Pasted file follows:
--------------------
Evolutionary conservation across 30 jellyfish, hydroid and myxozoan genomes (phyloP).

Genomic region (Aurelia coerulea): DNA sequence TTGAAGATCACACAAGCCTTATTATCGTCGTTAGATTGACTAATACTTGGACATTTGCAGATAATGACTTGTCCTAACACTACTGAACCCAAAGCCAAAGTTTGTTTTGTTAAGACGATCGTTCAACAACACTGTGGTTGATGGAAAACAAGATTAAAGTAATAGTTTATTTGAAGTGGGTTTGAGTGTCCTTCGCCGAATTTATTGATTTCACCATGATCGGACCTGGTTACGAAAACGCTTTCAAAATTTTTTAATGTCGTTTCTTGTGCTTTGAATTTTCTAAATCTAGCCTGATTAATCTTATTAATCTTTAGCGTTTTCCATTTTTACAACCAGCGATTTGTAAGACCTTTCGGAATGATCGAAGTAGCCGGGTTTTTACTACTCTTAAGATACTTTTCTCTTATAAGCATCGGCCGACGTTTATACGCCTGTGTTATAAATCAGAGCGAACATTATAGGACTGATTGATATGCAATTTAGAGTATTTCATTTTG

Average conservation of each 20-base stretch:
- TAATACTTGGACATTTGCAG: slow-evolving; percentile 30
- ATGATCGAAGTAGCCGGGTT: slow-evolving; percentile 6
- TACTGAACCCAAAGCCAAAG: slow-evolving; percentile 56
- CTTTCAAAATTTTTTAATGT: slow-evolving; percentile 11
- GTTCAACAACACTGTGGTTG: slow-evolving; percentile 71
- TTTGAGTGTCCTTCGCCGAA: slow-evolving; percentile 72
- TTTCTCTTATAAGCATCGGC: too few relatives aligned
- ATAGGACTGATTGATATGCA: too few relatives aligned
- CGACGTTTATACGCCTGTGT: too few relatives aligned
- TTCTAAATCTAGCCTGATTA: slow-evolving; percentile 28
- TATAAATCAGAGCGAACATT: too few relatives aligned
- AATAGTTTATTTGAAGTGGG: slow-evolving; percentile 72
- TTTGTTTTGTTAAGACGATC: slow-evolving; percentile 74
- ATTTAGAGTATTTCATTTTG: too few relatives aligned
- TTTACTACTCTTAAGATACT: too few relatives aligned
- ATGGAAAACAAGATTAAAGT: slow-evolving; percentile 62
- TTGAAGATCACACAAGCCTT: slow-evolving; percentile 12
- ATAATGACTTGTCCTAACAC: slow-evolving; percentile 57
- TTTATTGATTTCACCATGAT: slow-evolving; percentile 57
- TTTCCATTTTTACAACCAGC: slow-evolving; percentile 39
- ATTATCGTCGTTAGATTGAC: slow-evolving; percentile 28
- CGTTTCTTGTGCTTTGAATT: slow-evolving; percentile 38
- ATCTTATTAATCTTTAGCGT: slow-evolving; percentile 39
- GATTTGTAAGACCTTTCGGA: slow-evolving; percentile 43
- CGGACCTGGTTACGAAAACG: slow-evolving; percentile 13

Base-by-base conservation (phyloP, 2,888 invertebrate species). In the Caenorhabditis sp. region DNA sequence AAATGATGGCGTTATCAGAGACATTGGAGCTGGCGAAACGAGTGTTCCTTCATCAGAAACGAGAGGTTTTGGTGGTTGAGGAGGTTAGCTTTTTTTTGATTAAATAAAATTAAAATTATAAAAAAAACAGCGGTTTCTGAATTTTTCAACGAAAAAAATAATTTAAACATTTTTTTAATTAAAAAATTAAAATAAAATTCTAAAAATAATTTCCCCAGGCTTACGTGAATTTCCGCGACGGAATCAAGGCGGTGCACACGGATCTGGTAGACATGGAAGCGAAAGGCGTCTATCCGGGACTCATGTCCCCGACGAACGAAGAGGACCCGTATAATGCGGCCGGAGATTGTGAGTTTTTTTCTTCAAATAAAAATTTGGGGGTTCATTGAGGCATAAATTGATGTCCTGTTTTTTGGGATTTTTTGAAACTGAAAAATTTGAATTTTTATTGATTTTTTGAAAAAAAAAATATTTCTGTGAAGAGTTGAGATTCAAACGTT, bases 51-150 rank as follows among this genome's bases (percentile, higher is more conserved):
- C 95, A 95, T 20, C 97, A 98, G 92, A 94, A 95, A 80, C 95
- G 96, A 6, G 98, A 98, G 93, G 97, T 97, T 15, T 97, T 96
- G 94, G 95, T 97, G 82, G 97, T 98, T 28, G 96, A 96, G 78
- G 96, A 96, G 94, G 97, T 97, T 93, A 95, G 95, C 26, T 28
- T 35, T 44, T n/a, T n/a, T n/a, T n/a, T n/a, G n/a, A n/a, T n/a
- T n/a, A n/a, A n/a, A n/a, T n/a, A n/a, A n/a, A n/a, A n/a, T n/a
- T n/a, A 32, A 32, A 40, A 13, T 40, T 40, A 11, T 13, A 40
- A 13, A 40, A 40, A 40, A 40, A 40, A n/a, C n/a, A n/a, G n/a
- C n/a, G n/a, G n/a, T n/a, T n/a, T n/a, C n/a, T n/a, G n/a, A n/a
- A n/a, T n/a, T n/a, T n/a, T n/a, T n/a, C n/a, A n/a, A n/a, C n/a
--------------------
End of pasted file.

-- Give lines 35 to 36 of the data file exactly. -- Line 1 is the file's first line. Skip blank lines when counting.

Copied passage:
- T n/a, A n/a, A n/a, A n/a, T n/a, A n/a, A n/a, A n/a, A n/a, T n/a
- T n/a, A 32, A 32, A 40, A 13, T 40, T 40, A 11, T 13, A 40